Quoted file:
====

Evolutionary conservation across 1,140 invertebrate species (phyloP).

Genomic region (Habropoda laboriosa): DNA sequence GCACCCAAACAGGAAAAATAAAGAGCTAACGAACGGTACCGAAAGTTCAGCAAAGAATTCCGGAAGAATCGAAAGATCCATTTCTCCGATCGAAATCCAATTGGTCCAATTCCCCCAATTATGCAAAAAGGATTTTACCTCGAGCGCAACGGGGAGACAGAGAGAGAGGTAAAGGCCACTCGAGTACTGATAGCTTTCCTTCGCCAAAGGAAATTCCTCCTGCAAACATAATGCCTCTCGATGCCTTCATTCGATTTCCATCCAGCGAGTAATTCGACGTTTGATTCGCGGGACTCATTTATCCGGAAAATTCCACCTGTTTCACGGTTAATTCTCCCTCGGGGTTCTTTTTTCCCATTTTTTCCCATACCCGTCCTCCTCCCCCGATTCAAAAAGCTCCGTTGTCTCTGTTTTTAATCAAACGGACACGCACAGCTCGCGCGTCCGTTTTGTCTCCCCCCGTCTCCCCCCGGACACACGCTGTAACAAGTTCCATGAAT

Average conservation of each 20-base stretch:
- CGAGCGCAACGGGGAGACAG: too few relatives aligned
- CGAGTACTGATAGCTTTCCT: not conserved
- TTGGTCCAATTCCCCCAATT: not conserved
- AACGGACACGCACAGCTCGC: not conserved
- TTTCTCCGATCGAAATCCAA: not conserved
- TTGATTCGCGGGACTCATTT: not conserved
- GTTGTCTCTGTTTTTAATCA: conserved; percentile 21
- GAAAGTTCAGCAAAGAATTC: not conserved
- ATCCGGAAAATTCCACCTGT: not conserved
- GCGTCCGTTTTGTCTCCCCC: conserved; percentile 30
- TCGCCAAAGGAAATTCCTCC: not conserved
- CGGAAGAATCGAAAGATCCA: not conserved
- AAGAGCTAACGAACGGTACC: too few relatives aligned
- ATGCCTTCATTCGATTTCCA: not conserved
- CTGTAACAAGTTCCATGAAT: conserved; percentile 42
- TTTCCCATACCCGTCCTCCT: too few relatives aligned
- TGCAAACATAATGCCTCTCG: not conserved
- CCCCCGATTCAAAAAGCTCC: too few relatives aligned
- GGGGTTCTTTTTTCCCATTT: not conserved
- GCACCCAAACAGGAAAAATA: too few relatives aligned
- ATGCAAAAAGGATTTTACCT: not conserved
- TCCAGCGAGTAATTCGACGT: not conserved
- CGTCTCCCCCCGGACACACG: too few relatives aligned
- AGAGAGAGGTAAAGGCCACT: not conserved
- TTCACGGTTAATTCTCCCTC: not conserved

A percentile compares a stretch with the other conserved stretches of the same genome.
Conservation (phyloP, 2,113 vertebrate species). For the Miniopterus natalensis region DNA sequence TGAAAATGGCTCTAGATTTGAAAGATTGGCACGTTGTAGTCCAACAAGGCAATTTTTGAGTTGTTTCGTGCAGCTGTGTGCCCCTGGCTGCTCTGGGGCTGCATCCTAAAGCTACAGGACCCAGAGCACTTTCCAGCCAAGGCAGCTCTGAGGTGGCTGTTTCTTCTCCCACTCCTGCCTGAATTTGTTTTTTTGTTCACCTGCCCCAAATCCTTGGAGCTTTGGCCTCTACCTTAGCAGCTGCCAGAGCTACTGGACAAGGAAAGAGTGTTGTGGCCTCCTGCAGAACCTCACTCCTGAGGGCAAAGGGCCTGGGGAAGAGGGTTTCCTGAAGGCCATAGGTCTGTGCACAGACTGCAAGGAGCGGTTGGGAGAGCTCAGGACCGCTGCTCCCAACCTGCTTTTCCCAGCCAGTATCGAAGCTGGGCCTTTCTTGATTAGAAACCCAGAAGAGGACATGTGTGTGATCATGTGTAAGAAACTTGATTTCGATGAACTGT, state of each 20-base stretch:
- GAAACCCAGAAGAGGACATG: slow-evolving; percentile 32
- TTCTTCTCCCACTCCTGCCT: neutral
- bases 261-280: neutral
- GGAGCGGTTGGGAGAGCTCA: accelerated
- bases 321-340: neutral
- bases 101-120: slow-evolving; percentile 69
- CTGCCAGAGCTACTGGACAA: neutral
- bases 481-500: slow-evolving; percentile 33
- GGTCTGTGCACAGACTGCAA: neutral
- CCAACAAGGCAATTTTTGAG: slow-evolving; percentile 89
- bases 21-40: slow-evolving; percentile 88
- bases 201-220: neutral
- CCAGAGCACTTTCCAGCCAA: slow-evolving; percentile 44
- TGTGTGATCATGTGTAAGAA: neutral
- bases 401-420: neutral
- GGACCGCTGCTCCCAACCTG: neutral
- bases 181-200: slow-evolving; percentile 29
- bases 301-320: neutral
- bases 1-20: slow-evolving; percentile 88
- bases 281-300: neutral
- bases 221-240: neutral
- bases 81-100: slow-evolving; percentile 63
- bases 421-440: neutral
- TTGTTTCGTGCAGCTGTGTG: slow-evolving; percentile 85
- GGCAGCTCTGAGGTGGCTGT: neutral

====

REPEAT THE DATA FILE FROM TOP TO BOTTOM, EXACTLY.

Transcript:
Evolutionary conservation across 1,140 invertebrate species (phyloP).

Genomic region (Habropoda laboriosa): DNA sequence GCACCCAAACAGGAAAAATAAAGAGCTAACGAACGGTACCGAAAGTTCAGCAAAGAATTCCGGAAGAATCGAAAGATCCATTTCTCCGATCGAAATCCAATTGGTCCAATTCCCCCAATTATGCAAAAAGGATTTTACCTCGAGCGCAACGGGGAGACAGAGAGAGAGGTAAAGGCCACTCGAGTACTGATAGCTTTCCTTCGCCAAAGGAAATTCCTCCTGCAAACATAATGCCTCTCGATGCCTTCATTCGATTTCCATCCAGCGAGTAATTCGACGTTTGATTCGCGGGACTCATTTATCCGGAAAATTCCACCTGTTTCACGGTTAATTCTCCCTCGGGGTTCTTTTTTCCCATTTTTTCCCATACCCGTCCTCCTCCCCCGATTCAAAAAGCTCCGTTGTCTCTGTTTTTAATCAAACGGACACGCACAGCTCGCGCGTCCGTTTTGTCTCCCCCCGTCTCCCCCCGGACACACGCTGTAACAAGTTCCATGAAT

Average conservation of each 20-base stretch:
- CGAGCGCAACGGGGAGACAG: too few relatives aligned
- CGAGTACTGATAGCTTTCCT: not conserved
- TTGGTCCAATTCCCCCAATT: not conserved
- AACGGACACGCACAGCTCGC: not conserved
- TTTCTCCGATCGAAATCCAA: not conserved
- TTGATTCGCGGGACTCATTT: not conserved
- GTTGTCTCTGTTTTTAATCA: conserved; percentile 21
- GAAAGTTCAGCAAAGAATTC: not conserved
- ATCCGGAAAATTCCACCTGT: not conserved
- GCGTCCGTTTTGTCTCCCCC: conserved; percentile 30
- TCGCCAAAGGAAATTCCTCC: not conserved
- CGGAAGAATCGAAAGATCCA: not conserved
- AAGAGCTAACGAACGGTACC: too few relatives aligned
- ATGCCTTCATTCGATTTCCA: not conserved
- CTGTAACAAGTTCCATGAAT: conserved; percentile 42
- TTTCCCATACCCGTCCTCCT: too few relatives aligned
- TGCAAACATAATGCCTCTCG: not conserved
- CCCCCGATTCAAAAAGCTCC: too few relatives aligned
- GGGGTTCTTTTTTCCCATTT: not conserved
- GCACCCAAACAGGAAAAATA: too few relatives aligned
- ATGCAAAAAGGATTTTACCT: not conserved
- TCCAGCGAGTAATTCGACGT: not conserved
- CGTCTCCCCCCGGACACACG: too few relatives aligned
- AGAGAGAGGTAAAGGCCACT: not conserved
- TTCACGGTTAATTCTCCCTC: not conserved

A percentile compares a stretch with the other conserved stretches of the same genome.
Conservation (phyloP, 2,113 vertebrate species). For the Miniopterus natalensis region DNA sequence TGAAAATGGCTCTAGATTTGAAAGATTGGCACGTTGTAGTCCAACAAGGCAATTTTTGAGTTGTTTCGTGCAGCTGTGTGCCCCTGGCTGCTCTGGGGCTGCATCCTAAAGCTACAGGACCCAGAGCACTTTCCAGCCAAGGCAGCTCTGAGGTGGCTGTTTCTTCTCCCACTCCTGCCTGAATTTGTTTTTTTGTTCACCTGCCCCAAATCCTTGGAGCTTTGGCCTCTACCTTAGCAGCTGCCAGAGCTACTGGACAAGGAAAGAGTGTTGTGGCCTCCTGCAGAACCTCACTCCTGAGGGCAAAGGGCCTGGGGAAGAGGGTTTCCTGAAGGCCATAGGTCTGTGCACAGACTGCAAGGAGCGGTTGGGAGAGCTCAGGACCGCTGCTCCCAACCTGCTTTTCCCAGCCAGTATCGAAGCTGGGCCTTTCTTGATTAGAAACCCAGAAGAGGACATGTGTGTGATCATGTGTAAGAAACTTGATTTCGATGAACTGT, state of each 20-base stretch:
- GAAACCCAGAAGAGGACATG: slow-evolving; percentile 32
- TTCTTCTCCCACTCCTGCCT: neutral
- bases 261-280: neutral
- GGAGCGGTTGGGAGAGCTCA: accelerated
- bases 321-340: neutral
- bases 101-120: slow-evolving; percentile 69
- CTGCCAGAGCTACTGGACAA: neutral
- bases 481-500: slow-evolving; percentile 33
- GGTCTGTGCACAGACTGCAA: neutral
- CCAACAAGGCAATTTTTGAG: slow-evolving; percentile 89
- bases 21-40: slow-evolving; percentile 88
- bases 201-220: neutral
- CCAGAGCACTTTCCAGCCAA: slow-evolving; percentile 44
- TGTGTGATCATGTGTAAGAA: neutral
- bases 401-420: neutral
- GGACCGCTGCTCCCAACCTG: neutral
- bases 181-200: slow-evolving; percentile 29
- bases 301-320: neutral
- bases 1-20: slow-evolving; percentile 88
- bases 281-300: neutral
- bases 221-240: neutral
- bases 81-100: slow-evolving; percentile 63
- bases 421-440: neutral
- TTGTTTCGTGCAGCTGTGTG: slow-evolving; percentile 85
- GGCAGCTCTGAGGTGGCTGT: neutral